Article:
There you are, driving along and minding your own
business while chatting on 2 meters.
Then you spot lightning ahead.
Your thoughts immediately turn to your
HF ham station (mine is in Photo A).
“Did I remember to disconnect the
antenna from my rig?”
“Should I turn back or continue on?”
Well, if you had constructed and installed an automatic
antenna relay, your rig
would be safe.
built just such a device for that very reason for use on coaxial
A DPDT relay connects my linear
amplifier to a 5-position antenna switch when the rig is on.
When off, the amplifier’s RF center
conductor is disconnected from the antenna and connected to
ground, and the antenna center conductor goes to ground as well.
That is triple protection.
Photo B. Connector end of the antenna relay
The project revolves around the capabilities of a Potter
& Brumfield/Tyco Electronics PRD-11DY0-12, DPDT 12 VDC relay.
It has silver plated contacts with a
rating of 20 amperes at 277 VAC (781 volts peak to peak).
For perspective, 1500 watts into 50 ohms
is 5.48 amperes with 274 volts RMS.
Peak-to-peak voltage is 772 volts.
As a radio broadcast engineer, I
successfully used this relay at 1-KW AM broadcast stations over
It was perfect for selecting a main or
auxiliary transmitter to the antenna.
Never had a problem.
The antenna relay needs 12 VDC power that is on only
when the transceiver is on.
Not all rigs can do this.
In my case, power comes from the
accessory connector of my Icom IC-7300.
It has a 13-pin DIN connector with power
output only when the rig is on.
I found a used connector in my junk box
and joined it to a two-conductor cable.
The current is fairly low, as only 169
mA is required to run the relay coil, plus 10 mA for the LED
There is a diode across the relay coil to prevent the
relay from producing a voltage spike the instant power is shut
This sort of EMF transient could damage
the device that is powering the box.
I originally started with a fuse in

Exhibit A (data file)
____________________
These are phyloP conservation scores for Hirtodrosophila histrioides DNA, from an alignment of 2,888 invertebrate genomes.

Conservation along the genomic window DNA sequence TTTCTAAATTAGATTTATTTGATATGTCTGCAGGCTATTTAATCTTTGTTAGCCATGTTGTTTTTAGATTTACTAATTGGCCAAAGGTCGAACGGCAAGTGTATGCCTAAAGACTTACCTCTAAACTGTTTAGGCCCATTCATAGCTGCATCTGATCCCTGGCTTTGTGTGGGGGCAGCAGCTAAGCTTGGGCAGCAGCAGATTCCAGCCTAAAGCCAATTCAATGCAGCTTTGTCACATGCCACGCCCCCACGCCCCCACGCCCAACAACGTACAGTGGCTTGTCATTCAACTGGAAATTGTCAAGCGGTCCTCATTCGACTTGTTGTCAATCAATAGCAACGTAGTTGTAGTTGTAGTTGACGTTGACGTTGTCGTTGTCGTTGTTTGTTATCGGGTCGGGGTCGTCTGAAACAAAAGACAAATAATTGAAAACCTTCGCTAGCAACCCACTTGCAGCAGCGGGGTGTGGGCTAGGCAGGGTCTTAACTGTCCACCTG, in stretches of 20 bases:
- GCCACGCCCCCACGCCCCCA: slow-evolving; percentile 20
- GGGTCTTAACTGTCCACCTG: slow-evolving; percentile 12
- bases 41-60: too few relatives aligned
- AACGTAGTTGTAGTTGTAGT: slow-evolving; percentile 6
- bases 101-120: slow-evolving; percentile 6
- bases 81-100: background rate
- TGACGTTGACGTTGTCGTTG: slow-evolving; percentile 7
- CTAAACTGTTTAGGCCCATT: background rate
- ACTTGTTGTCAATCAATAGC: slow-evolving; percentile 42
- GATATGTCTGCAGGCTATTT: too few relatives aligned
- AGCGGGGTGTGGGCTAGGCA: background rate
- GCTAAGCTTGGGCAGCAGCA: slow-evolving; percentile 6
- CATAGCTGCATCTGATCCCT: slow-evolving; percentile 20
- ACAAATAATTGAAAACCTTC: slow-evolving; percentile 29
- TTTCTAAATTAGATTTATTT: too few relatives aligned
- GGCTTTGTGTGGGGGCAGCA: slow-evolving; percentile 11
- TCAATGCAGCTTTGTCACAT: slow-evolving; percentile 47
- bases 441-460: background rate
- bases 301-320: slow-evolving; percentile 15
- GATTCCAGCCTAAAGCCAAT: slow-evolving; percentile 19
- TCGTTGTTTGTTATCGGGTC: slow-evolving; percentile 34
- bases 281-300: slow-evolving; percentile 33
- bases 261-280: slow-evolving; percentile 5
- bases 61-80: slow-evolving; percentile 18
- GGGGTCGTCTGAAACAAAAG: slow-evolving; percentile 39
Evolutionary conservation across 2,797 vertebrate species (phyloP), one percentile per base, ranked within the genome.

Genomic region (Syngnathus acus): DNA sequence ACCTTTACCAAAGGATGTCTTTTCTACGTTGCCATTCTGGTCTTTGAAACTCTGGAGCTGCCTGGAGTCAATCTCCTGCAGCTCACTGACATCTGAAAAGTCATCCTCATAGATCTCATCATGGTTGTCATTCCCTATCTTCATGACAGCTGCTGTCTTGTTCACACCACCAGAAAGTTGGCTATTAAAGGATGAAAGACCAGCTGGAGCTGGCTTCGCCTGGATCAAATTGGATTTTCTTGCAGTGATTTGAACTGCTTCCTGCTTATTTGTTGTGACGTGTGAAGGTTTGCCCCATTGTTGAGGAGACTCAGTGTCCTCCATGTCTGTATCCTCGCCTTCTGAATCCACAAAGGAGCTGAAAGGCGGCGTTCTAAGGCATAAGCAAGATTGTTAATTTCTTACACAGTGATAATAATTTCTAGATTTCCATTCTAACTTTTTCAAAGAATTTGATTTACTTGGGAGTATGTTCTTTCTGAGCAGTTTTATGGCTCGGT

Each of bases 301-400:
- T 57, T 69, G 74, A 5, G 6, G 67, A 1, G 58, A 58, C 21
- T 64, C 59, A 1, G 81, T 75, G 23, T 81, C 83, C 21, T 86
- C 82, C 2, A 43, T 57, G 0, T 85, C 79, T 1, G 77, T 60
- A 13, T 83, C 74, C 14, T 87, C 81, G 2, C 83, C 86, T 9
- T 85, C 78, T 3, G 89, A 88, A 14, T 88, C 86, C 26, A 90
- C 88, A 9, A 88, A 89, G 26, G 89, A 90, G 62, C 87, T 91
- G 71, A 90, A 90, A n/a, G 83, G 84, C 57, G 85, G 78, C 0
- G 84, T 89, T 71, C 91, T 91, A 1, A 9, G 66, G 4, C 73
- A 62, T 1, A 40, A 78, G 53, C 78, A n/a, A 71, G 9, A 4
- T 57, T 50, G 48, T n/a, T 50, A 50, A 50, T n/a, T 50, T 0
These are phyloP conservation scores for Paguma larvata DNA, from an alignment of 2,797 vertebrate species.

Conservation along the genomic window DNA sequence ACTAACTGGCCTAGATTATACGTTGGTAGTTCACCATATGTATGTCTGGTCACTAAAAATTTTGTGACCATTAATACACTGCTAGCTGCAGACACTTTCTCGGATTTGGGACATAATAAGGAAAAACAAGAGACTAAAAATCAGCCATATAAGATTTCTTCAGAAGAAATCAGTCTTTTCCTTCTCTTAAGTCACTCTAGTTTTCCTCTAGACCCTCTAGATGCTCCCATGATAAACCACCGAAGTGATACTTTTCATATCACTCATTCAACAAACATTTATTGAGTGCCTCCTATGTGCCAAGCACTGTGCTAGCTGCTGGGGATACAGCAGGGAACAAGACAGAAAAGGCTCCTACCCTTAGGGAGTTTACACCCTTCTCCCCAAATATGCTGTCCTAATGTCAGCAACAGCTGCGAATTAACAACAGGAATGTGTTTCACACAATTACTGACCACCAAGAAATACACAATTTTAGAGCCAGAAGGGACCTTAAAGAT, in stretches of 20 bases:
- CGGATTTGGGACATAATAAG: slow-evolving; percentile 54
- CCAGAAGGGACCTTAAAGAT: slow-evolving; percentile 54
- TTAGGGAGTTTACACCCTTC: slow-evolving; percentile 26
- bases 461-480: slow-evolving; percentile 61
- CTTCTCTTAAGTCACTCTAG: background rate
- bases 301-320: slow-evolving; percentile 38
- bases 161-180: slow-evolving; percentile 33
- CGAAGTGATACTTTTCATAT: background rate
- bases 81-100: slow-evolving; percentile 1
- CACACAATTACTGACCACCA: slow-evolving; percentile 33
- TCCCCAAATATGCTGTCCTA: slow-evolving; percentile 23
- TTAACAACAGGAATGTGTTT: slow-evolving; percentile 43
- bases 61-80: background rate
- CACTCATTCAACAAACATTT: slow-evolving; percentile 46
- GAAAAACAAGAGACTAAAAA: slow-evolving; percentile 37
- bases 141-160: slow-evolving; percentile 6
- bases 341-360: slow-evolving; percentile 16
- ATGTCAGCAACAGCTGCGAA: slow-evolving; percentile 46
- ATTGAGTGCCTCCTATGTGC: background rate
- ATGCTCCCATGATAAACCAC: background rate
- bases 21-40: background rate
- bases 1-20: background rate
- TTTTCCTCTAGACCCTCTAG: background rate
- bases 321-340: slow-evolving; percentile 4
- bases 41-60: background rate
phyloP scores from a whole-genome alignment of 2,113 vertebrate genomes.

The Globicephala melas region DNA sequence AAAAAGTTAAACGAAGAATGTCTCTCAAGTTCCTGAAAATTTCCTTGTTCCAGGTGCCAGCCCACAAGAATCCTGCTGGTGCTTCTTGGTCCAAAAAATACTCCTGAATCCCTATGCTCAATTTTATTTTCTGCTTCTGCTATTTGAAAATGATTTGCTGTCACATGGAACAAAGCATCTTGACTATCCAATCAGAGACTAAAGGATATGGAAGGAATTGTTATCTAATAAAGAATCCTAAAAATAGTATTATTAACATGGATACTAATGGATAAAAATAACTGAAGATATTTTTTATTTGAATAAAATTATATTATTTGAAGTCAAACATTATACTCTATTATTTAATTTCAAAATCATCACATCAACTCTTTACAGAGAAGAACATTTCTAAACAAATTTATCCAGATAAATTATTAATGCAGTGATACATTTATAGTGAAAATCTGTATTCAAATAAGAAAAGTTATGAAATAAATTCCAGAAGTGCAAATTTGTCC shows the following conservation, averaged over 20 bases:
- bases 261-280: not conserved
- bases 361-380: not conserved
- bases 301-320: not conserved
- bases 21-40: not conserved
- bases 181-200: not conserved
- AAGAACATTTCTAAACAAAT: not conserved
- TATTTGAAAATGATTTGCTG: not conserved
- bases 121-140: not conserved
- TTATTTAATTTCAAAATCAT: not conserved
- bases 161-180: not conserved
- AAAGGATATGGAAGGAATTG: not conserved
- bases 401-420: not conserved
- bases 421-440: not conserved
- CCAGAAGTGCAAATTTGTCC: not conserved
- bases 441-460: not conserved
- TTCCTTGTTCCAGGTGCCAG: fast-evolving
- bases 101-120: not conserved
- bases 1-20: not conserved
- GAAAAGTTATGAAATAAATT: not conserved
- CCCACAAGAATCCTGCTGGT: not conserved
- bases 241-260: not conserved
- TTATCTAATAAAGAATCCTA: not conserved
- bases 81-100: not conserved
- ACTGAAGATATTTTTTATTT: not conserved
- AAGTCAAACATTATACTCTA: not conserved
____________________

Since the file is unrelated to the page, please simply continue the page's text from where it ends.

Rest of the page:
series with the power, but later switched to a diode to “steer”
power to the relay.
Lacking that, accidentally connecting
the 13.8 volts backwards would have looked like a short circuit
because of the diode across the relay coil.
The parts list is in the sidebar. Small items came from
my junk box and hamfests. The box I chose is as small as
practical to house the relay.
You might prefer something else.
Let me remind you that the box should be
metal, as opposed to plastic or PVC.
The goal is to keep RF radiation inside
the box to prevent harming someone.
I drilled four more holes for screws to
increase mechanical integrity and to help keep RF inside.
Parts List with prices for the larger items:
P&B/Tyco Electronics PRD-11DY0-12, DPDT, 12 VDC relay, $57.55 at
1 - Hammond 1411L, 5” x 4” x3” grey aluminum utility
box, $12.38 at Digi-Key
2 - SO-239 chassis mount connectors
1 - Green LED indicator with mount
1 - 1 K ohm/half-watt
2 - 1N4004 diode
1 - Accessory connector for the
Building the Relay
Please refer to the photos as we discuss the
construction of the relay, starting with Photo B. The schematic
is in Figure 1. The antenna relay described here is not
It is an easy project that almost any
ham can tackle.
My advice is to take time and pride in
the final result.
Photo C gives us a look at the inside of the box. Use
good judgement, along with a ruler, to center the relay and
connectors in the chassis for a clean appearance.
A drill press was used, but you could
get by with a hand-held drill if you are careful.
I sometimes drill a small pilot hole for
position accuracy, then enlarge with a larger bit.
Photo C. Inside the
Taking a look at Photo D, the relay's RF connections are
1-7/8 inches apart, so it was logical to use the same spacing
for the SO-239 connectors.
Starting with a 1/4-inch hole, I used a